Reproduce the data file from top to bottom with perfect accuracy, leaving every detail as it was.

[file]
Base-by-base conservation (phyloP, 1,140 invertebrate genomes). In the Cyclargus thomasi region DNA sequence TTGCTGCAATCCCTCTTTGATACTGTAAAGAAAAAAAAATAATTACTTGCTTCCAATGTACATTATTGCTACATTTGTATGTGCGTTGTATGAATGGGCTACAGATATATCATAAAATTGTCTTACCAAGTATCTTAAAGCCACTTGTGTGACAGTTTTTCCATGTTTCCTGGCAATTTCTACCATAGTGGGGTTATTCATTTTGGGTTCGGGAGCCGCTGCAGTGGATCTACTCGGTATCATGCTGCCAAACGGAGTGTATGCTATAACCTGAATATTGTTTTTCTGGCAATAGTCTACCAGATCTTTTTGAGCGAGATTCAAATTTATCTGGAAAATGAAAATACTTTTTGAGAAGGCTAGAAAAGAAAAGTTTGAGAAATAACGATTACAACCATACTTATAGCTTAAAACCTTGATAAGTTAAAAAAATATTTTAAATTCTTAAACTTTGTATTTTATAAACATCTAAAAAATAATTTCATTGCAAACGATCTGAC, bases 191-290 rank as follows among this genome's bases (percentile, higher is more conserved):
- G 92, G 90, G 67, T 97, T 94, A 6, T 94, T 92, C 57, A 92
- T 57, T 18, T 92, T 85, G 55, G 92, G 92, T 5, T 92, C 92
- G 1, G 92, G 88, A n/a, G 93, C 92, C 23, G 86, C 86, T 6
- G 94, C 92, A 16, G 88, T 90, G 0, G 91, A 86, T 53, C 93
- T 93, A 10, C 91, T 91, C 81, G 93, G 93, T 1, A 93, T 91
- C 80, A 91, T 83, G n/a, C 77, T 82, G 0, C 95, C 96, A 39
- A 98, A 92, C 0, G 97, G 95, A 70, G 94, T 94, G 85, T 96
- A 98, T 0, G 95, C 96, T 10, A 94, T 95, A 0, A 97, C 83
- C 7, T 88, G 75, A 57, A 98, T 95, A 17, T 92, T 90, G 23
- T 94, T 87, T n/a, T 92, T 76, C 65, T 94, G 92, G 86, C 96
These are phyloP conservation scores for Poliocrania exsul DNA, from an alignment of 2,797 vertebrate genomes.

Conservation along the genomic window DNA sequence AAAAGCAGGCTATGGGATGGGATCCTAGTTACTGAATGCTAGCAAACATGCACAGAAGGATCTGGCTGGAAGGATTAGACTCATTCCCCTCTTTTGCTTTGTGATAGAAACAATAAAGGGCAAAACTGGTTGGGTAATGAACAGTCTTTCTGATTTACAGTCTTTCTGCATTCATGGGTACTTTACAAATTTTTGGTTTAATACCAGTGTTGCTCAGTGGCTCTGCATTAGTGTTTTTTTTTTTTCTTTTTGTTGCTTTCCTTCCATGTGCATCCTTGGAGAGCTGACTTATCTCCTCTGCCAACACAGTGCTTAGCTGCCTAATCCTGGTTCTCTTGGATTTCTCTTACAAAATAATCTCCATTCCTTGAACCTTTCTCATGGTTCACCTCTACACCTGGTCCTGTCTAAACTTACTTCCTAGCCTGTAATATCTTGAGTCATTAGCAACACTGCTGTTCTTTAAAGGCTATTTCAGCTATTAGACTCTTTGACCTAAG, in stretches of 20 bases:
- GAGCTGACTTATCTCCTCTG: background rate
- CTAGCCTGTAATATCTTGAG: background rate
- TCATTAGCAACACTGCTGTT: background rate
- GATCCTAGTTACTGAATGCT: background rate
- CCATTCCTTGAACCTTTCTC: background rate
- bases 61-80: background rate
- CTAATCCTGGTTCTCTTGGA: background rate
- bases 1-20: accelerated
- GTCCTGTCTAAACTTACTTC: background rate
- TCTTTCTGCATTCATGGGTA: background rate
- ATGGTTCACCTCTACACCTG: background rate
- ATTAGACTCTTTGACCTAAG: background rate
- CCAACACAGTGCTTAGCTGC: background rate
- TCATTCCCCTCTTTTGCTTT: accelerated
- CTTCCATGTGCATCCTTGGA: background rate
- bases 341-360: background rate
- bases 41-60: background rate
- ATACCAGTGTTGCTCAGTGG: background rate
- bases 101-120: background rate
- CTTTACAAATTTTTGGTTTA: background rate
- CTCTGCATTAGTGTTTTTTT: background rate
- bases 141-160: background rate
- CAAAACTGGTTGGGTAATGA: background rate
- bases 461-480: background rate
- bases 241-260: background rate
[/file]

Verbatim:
Base-by-base conservation (phyloP, 1,140 invertebrate genomes). In the Cyclargus thomasi region DNA sequence TTGCTGCAATCCCTCTTTGATACTGTAAAGAAAAAAAAATAATTACTTGCTTCCAATGTACATTATTGCTACATTTGTATGTGCGTTGTATGAATGGGCTACAGATATATCATAAAATTGTCTTACCAAGTATCTTAAAGCCACTTGTGTGACAGTTTTTCCATGTTTCCTGGCAATTTCTACCATAGTGGGGTTATTCATTTTGGGTTCGGGAGCCGCTGCAGTGGATCTACTCGGTATCATGCTGCCAAACGGAGTGTATGCTATAACCTGAATATTGTTTTTCTGGCAATAGTCTACCAGATCTTTTTGAGCGAGATTCAAATTTATCTGGAAAATGAAAATACTTTTTGAGAAGGCTAGAAAAGAAAAGTTTGAGAAATAACGATTACAACCATACTTATAGCTTAAAACCTTGATAAGTTAAAAAAATATTTTAAATTCTTAAACTTTGTATTTTATAAACATCTAAAAAATAATTTCATTGCAAACGATCTGAC, bases 191-290 rank as follows among this genome's bases (percentile, higher is more conserved):
- G 92, G 90, G 67, T 97, T 94, A 6, T 94, T 92, C 57, A 92
- T 57, T 18, T 92, T 85, G 55, G 92, G 92, T 5, T 92, C 92
- G 1, G 92, G 88, A n/a, G 93, C 92, C 23, G 86, C 86, T 6
- G 94, C 92, A 16, G 88, T 90, G 0, G 91, A 86, T 53, C 93
- T 93, A 10, C 91, T 91, C 81, G 93, G 93, T 1, A 93, T 91
- C 80, A 91, T 83, G n/a, C 77, T 82, G 0, C 95, C 96, A 39
- A 98, A 92, C 0, G 97, G 95, A 70, G 94, T 94, G 85, T 96
- A 98, T 0, G 95, C 96, T 10, A 94, T 95, A 0, A 97, C 83
- C 7, T 88, G 75, A 57, A 98, T 95, A 17, T 92, T 90, G 23
- T 94, T 87, T n/a, T 92, T 76, C 65, T 94, G 92, G 86, C 96
These are phyloP conservation scores for Poliocrania exsul DNA, from an alignment of 2,797 vertebrate genomes.

Conservation along the genomic window DNA sequence AAAAGCAGGCTATGGGATGGGATCCTAGTTACTGAATGCTAGCAAACATGCACAGAAGGATCTGGCTGGAAGGATTAGACTCATTCCCCTCTTTTGCTTTGTGATAGAAACAATAAAGGGCAAAACTGGTTGGGTAATGAACAGTCTTTCTGATTTACAGTCTTTCTGCATTCATGGGTACTTTACAAATTTTTGGTTTAATACCAGTGTTGCTCAGTGGCTCTGCATTAGTGTTTTTTTTTTTTCTTTTTGTTGCTTTCCTTCCATGTGCATCCTTGGAGAGCTGACTTATCTCCTCTGCCAACACAGTGCTTAGCTGCCTAATCCTGGTTCTCTTGGATTTCTCTTACAAAATAATCTCCATTCCTTGAACCTTTCTCATGGTTCACCTCTACACCTGGTCCTGTCTAAACTTACTTCCTAGCCTGTAATATCTTGAGTCATTAGCAACACTGCTGTTCTTTAAAGGCTATTTCAGCTATTAGACTCTTTGACCTAAG, in stretches of 20 bases:
- GAGCTGACTTATCTCCTCTG: background rate
- CTAGCCTGTAATATCTTGAG: background rate
- TCATTAGCAACACTGCTGTT: background rate
- GATCCTAGTTACTGAATGCT: background rate
- CCATTCCTTGAACCTTTCTC: background rate
- bases 61-80: background rate
- CTAATCCTGGTTCTCTTGGA: background rate
- bases 1-20: accelerated
- GTCCTGTCTAAACTTACTTC: background rate
- TCTTTCTGCATTCATGGGTA: background rate
- ATGGTTCACCTCTACACCTG: background rate
- ATTAGACTCTTTGACCTAAG: background rate
- CCAACACAGTGCTTAGCTGC: background rate
- TCATTCCCCTCTTTTGCTTT: accelerated
- CTTCCATGTGCATCCTTGGA: background rate
- bases 341-360: background rate
- bases 41-60: background rate
- ATACCAGTGTTGCTCAGTGG: background rate
- bases 101-120: background rate
- CTTTACAAATTTTTGGTTTA: background rate
- CTCTGCATTAGTGTTTTTTT: background rate
- bases 141-160: background rate
- CAAAACTGGTTGGGTAATGA: background rate
- bases 461-480: background rate
- bases 241-260: background rate